BlueHat Israel has multiple interesting presentations, including this one, one on AMDFlaws, bunnie on supply chain security, and more:
The Things That Lurk in the Shadows
Costin Raiu, Kaspersky Lab / Wednesday, Feb 6, 12:30-1:00 PM
Looking at the discussions and development of sophisticated attack techniques, it is immediately obvious there is significant gap between the theory and in-the-wild observations. One can easily come up with a list of techniques which have been demonstrated in the past, however, they are not very popular findings across APT researchers. It is especially hard to believe that sophisticated adversaries with huge budgets haven’t been able to implement techniques presented at major conferences 4-5 years ago, right? So, what is missing nowadays from all big APT research announcements?
Here are a few likely culprits:
Virtualization / hypervisor malware – although the infamous Blue Pill was discussed as far back as 2006, we haven’t seen any ItW attacks leveraging this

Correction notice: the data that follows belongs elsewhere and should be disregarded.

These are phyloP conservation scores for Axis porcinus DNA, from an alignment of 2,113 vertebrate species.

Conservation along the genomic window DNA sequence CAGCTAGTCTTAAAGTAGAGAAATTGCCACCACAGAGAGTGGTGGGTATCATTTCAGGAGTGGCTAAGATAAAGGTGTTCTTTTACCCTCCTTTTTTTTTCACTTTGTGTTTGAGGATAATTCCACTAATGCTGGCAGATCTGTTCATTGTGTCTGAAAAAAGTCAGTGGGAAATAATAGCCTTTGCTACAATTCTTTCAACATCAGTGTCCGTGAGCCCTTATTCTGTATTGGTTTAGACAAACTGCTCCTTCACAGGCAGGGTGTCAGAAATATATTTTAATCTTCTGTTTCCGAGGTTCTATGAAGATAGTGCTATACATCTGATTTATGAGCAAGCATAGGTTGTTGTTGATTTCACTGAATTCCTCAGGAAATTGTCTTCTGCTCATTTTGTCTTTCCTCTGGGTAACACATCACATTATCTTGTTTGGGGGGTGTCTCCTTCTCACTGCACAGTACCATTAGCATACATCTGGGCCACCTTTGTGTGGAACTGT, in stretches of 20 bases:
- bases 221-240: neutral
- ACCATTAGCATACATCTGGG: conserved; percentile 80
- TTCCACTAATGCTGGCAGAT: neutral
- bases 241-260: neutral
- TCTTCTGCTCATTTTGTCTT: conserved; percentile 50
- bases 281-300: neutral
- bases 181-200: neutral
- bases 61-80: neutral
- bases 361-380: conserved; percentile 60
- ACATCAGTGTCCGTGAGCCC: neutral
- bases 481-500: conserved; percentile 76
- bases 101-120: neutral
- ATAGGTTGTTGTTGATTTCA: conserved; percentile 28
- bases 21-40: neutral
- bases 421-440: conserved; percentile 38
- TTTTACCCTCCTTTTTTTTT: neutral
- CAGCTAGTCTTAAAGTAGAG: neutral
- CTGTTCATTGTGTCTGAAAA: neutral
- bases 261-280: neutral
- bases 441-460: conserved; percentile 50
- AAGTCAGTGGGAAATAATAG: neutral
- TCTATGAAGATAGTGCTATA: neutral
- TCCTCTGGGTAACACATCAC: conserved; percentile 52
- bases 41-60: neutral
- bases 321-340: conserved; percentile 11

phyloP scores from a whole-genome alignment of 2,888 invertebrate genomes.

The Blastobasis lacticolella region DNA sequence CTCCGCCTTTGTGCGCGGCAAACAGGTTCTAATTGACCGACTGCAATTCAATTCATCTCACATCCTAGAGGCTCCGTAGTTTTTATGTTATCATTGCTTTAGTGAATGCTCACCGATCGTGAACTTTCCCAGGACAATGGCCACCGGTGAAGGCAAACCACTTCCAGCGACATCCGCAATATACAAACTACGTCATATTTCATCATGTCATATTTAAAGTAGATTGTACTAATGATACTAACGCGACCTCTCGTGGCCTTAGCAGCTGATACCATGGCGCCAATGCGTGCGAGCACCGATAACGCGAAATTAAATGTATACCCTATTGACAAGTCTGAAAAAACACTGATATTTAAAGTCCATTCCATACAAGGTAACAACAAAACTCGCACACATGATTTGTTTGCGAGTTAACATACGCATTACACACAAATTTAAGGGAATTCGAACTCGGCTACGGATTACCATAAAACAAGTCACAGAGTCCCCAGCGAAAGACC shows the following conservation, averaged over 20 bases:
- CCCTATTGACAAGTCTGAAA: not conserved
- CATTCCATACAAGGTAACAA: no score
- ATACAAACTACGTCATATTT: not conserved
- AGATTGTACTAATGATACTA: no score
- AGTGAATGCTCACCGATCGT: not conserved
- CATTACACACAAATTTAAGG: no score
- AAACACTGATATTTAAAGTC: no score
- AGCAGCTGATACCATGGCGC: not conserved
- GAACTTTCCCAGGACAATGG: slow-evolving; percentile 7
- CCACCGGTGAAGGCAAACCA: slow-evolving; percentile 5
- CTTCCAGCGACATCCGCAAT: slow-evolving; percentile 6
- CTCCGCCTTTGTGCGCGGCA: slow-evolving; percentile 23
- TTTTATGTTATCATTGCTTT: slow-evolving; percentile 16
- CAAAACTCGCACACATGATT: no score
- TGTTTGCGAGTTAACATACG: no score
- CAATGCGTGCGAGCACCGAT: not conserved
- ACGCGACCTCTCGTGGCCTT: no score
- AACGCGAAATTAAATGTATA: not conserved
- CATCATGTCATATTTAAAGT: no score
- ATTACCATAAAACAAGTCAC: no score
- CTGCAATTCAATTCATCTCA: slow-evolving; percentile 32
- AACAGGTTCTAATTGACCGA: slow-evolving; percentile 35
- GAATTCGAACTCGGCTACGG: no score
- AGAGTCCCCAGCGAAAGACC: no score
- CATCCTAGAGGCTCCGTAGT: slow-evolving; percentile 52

SMM malware – although Dmytro Oleksiuk aka Cr4sh developed an SMM backdoor as far back as 2015, this is something yet to be seen in real world attacks
UEFI malware – the hacking of HackingTeam revealed that a UEFI persistence module has been available since at least 2014, but we have still to observe real world UEFI malware (with the exception weaponized Absolute Computrace implants)
Malware for the Intel ME
In this talk we will look at the places which have been neglected in terms of APT research with a focus on UEFI. For the past year, Kaspersky’s Global Research and Analysis Team (GReAT) extracted and processed thousands of UEFI dumps, applying anomaly analysis and code similarity techniques in order to find the “things that lurk in the shadows”.